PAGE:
Could Mongolia Be the Next Dubai?

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The tiny nation found $1 trillion in mineral deposits. Now, Mongolian leaders are studying the lessons of other resource-rich countries

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Workers walk along the Oyu Tolgoi mine site in Khanbogd village, Mongolia / Reuters

This is the time of year when blasts of Arctic air start sweeping across Mongolia's steppe, ushering in the long, hard winter. It's when many, especially those who adhere to traditional nomadic rhythms of life, hunker down until spring. But this year, there is an unusual air of expectancy amid the deepening chill - a mood borne by the prospect of windfall profits generated by the country's mining sector.

A nation of just over 3 million, where herding and agriculture have long been the dominant features of the economy, Mongolia is on the cusp of becoming a global financial supernova. Experts estimate that the country possesses as much as $1 trillion-worth of untapped precious metals and minerals. That works out to potentially over $333,333 per every man, woman and child in the country.

Mongolia entered 2011 with a 6.7-percent economic growth rate at a time when most national economies were struggling with ongoing global financial uncertainty. Growth this year could hit 14 percent, according to an Asian Development Bank estimate, while other international forecasters put the figure at 20 percent. Some even contend that if Mongolia's informal economy is taken into account, the growth rate could approach 40 percent.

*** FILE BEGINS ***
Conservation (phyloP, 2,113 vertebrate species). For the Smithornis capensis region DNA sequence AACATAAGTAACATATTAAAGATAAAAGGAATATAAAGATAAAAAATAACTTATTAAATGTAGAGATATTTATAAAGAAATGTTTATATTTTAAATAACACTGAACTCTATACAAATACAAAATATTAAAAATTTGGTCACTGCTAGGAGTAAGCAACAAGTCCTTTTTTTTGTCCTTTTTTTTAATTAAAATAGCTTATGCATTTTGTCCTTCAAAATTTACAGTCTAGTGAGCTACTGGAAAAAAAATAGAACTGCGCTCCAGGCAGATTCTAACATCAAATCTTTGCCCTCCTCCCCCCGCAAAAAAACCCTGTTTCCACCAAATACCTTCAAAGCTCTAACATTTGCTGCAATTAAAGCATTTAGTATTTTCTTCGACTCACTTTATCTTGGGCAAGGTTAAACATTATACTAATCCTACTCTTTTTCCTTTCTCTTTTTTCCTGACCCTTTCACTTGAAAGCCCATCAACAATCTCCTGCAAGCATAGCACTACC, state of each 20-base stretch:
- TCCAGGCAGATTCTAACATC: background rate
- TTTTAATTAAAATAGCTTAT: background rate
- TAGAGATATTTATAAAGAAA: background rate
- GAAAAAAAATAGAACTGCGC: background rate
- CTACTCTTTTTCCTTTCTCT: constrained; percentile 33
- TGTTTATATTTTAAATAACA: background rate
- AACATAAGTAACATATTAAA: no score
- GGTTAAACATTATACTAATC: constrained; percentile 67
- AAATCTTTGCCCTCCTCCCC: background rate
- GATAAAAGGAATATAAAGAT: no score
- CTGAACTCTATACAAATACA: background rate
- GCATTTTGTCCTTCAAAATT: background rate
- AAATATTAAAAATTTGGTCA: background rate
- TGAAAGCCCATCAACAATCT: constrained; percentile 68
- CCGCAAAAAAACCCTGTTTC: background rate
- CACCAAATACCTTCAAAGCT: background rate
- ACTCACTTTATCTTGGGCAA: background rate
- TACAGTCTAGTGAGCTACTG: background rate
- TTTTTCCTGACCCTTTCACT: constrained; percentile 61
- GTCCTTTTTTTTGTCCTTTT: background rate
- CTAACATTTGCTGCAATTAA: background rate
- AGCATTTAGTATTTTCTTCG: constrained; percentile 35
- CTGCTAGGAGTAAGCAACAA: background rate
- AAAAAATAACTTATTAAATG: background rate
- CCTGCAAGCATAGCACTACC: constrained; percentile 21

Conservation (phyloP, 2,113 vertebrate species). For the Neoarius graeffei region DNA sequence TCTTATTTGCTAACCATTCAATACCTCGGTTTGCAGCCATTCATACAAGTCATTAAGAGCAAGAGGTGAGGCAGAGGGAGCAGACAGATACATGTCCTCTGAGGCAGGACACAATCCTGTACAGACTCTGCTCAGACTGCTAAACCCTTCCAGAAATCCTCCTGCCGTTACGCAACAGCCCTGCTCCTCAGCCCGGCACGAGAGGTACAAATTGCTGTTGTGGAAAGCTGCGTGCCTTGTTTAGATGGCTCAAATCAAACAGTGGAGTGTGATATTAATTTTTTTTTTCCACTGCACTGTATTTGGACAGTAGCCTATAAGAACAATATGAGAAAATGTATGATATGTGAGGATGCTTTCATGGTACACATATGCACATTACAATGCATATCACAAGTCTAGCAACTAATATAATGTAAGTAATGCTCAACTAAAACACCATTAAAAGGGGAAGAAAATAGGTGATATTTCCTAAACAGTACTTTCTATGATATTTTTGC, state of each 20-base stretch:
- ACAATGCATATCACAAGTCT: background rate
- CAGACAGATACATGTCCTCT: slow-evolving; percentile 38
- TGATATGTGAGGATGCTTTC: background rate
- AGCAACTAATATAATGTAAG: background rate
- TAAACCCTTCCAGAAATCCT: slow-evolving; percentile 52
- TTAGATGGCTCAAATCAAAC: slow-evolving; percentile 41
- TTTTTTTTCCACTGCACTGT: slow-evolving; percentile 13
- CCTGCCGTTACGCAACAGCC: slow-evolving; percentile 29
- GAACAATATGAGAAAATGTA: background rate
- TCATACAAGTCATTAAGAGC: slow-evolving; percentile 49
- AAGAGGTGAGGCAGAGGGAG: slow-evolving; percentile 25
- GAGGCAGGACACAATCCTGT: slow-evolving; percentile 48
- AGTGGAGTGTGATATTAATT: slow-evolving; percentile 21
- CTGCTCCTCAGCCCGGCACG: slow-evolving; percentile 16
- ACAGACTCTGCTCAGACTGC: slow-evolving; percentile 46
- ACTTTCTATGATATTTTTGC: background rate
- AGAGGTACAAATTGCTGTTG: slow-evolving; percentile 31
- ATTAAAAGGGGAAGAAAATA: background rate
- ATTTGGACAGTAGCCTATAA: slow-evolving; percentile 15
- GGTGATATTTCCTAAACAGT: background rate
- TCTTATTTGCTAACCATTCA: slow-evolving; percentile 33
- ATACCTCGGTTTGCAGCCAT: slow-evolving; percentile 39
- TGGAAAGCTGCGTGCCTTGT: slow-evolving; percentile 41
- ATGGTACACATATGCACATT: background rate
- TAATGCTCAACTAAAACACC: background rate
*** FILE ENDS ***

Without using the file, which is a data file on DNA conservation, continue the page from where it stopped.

At present, a major source of income is the vast Tevan Tolgoi coal mine. Another profit surge is expected to come from an enormous mining extraction complex in the Gobi Desert known as Oyu Tolgoi, a joint venture involving the Mongolian government, Rio Tinto Mining, a British company, and Ivanhoe Mines, based in Australia. The Oyu Tolgoi mine is estimated to have a lifespan of 50 years after it goes into operation in 2013 and is projected to churn out at least 3 percent of annual global copper production during that time frame. If all goes according to plan, it will generate $5 billion per year for half a century, according to James Passin, Manager and Co-Founder, Firebird Management, LLC, a firm that operates 10 funds that specialize in investment opportunities in the formerly Communist countries of Eurasia.

Mongolia is also the site of major gold deposits, including at Oyu Tolgoi. The country additionally possesses large reserves of uranium and coking coal, which the country hopes to exploit using new liquification technologies.

With the prospect of vast amounts of money pouring into government coffers and the Mongolian economy, government officials are feeling pressure to develop policies that ensure long-term stable growth. Prime Minister Batbold Sukhbaatar shared his vision of what his country will do with the windfall during an October 28 forum organized by the Asia Society in New York. Batbold said his government has devoted time to discerning the best practices employed by other resource-rich states.